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‘Tis the season for flaunting racism

Cultural appropriation is nothing to celebrate

It seems to me that with every season and popular celebration comes another opportunity to take part in the latest Western trend of cultural appropriation. Halloween is no exception.

McGill’s Social Equity and Diversity Education (SEDE) office’s October newsletter notes that cultural appropriation occurs when “somebody adopts aspects of a culture that’s not their own,” and that “cultural appropriation also refers to a particular power dynamic in which members of a dominant culture take elements from a culture of people who have been systematically oppressed by that dominant group.”

Obviously, in an increasingly globalized world, an exchange of culture is unavoidable and can even be beneficial. But the key term here is appropriation: taking something for one’s own use without the consent of the owner. The sharing of cultures with permission is great, but taking from other cultures without their permission, often purely for aesthetic purposes with no understanding of the cultural significance of what’s being appropriated, can be incredibly harmful.

Halloween is often used as an excuse to dress up as an offensive caricature or stereotype of a particular culture, ethnicity, or marginalized group. Spirit Halloween, one of the most popular costume stores in the U.S. and Canada, offers a wide selection of racist gems this year, such as the “Wild Spirit,” “Sexy Dreamcatcher,” “Reservation Royalty,” “Tribal Temptation,” and of course, the “Pocahottie” – and those are only the costumes featured in the “Cowboys and Indians” section.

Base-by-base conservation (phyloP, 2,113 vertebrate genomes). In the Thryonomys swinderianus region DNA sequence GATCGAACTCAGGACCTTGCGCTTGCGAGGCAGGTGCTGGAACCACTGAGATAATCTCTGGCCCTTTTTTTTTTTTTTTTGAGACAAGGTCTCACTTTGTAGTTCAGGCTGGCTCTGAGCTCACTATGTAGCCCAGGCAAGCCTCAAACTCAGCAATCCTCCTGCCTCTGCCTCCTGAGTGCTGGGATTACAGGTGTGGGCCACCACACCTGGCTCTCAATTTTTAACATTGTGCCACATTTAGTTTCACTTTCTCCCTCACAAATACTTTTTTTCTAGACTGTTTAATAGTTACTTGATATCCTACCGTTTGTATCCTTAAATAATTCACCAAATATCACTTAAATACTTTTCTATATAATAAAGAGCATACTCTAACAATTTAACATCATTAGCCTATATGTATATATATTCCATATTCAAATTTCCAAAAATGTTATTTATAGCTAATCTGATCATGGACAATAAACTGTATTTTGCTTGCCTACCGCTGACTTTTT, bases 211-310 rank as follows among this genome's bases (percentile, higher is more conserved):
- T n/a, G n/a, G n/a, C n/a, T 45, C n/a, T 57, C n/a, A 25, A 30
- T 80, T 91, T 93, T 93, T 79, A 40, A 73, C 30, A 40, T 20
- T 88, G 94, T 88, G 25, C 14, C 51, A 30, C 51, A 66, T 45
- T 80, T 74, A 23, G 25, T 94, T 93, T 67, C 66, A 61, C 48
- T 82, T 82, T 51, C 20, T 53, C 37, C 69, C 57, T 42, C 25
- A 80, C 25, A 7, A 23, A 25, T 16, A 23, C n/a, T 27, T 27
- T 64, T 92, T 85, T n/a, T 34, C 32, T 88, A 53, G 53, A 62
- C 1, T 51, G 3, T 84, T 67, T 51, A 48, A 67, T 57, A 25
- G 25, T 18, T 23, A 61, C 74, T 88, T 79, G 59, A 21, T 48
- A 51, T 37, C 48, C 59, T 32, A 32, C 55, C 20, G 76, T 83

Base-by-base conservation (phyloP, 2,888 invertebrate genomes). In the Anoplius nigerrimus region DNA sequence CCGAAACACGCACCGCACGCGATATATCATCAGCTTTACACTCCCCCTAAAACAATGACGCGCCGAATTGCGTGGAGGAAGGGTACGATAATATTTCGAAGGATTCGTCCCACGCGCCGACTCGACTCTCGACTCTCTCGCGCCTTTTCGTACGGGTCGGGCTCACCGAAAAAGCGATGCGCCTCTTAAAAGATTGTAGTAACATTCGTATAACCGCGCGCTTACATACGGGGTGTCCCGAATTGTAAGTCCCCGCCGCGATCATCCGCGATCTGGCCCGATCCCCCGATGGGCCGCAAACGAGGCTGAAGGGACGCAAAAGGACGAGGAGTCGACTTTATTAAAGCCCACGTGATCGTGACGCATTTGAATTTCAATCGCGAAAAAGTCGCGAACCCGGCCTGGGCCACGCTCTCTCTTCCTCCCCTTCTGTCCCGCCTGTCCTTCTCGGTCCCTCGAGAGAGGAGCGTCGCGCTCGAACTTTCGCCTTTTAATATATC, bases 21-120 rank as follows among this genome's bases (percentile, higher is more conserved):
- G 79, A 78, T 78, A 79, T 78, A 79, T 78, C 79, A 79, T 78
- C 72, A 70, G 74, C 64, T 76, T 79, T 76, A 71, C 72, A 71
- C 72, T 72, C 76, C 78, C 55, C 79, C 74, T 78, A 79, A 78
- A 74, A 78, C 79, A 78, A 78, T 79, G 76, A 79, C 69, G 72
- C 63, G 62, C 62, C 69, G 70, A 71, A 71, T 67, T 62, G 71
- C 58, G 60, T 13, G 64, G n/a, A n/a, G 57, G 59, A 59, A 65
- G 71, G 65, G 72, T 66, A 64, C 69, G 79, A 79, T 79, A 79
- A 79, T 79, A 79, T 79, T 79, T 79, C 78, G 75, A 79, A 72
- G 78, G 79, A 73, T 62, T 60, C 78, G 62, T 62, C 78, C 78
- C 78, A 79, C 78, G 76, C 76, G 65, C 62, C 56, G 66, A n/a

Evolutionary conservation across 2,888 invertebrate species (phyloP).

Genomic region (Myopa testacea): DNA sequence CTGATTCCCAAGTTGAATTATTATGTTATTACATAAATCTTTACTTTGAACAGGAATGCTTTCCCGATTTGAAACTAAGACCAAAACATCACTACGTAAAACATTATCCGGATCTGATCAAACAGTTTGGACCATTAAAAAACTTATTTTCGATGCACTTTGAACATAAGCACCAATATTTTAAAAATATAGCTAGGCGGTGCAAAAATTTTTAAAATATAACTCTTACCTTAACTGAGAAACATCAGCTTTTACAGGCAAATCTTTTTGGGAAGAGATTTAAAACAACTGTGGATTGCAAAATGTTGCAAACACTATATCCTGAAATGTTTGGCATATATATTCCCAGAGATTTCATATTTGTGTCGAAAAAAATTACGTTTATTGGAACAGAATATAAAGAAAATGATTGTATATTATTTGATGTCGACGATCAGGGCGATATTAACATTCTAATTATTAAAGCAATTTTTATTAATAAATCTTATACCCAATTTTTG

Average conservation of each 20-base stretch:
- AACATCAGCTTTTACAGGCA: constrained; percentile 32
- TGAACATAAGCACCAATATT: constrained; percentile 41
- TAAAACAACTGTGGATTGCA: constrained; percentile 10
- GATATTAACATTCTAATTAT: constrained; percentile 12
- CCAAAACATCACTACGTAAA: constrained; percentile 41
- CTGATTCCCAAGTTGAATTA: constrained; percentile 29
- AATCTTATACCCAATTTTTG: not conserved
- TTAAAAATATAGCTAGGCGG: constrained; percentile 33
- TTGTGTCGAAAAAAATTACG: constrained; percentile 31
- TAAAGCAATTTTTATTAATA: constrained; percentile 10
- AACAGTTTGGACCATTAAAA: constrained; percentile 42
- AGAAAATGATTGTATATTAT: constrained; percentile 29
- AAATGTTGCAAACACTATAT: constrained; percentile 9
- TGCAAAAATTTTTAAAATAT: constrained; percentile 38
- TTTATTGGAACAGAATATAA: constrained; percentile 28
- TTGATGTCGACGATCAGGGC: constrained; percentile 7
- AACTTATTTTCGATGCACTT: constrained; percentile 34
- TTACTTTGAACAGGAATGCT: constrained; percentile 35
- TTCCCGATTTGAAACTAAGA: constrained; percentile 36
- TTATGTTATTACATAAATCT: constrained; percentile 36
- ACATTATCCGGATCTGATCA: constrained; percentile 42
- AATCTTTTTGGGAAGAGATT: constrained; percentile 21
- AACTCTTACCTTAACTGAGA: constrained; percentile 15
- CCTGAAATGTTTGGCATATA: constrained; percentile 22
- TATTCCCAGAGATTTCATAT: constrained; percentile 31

These oversexualized, cartoonish costumes attempting to depict some inaccurate, homogenized image of traditional Indigenous clothing are very popular. At a “Wild, Wild West”-themed Halloween event earlier this month, Montreal Alouettes linebacker Kyries Hebert sported one such costume – facepaint, a loincloth, and a feathered headdress. His costume partner wore a matching dress and headpiece.

As a public figure whose team plays on Kanien’kehá:ka territory, Hebert should have known better than to participate in what is obviously racist stereotyping. In response to Hebert’s costume debacle, Jessica Deer of the Kahnawake newspaper the Eastern Door wrote, “Indigenous people constantly have to defend their own identities from being mocked, used as a trend and a form of entertainment. […] Since they are highly inaccurate and dehumanizing portrayals that are rooted in colonial ideology, all they accomplish is creating more layers of misinformation about [who] we really are.”

Not only was Hebert’s costume racially insensitive, to say the least, but the similar costume worn by the woman he attended the party with was also particularly distasteful. Consider that Pocahontas, a historical figure now depicted as a seductive, oversexualized vixen in most costumes, is understood to be a survivor of rape herself; such a hypersexualized depiction of her likeness does an incredible dishonour to her memory and the memories of Indigenous women who have faced sexual violence.

When Indigenous women in Canada face extreme levels of sexual and physical violence – with Indigenous women three times more likely than non-Indigenous women to be victims of violent crime, and conservative estimates stating that more than 1,000 Indigenous women having been murdered in Canada between 1980 and 2012 – the dehumanizing hypersexualization of Indigenous women that these types of costumes promote is actively harmful. It trivializes this disproportionate violence that is so often ignored and delegitimized.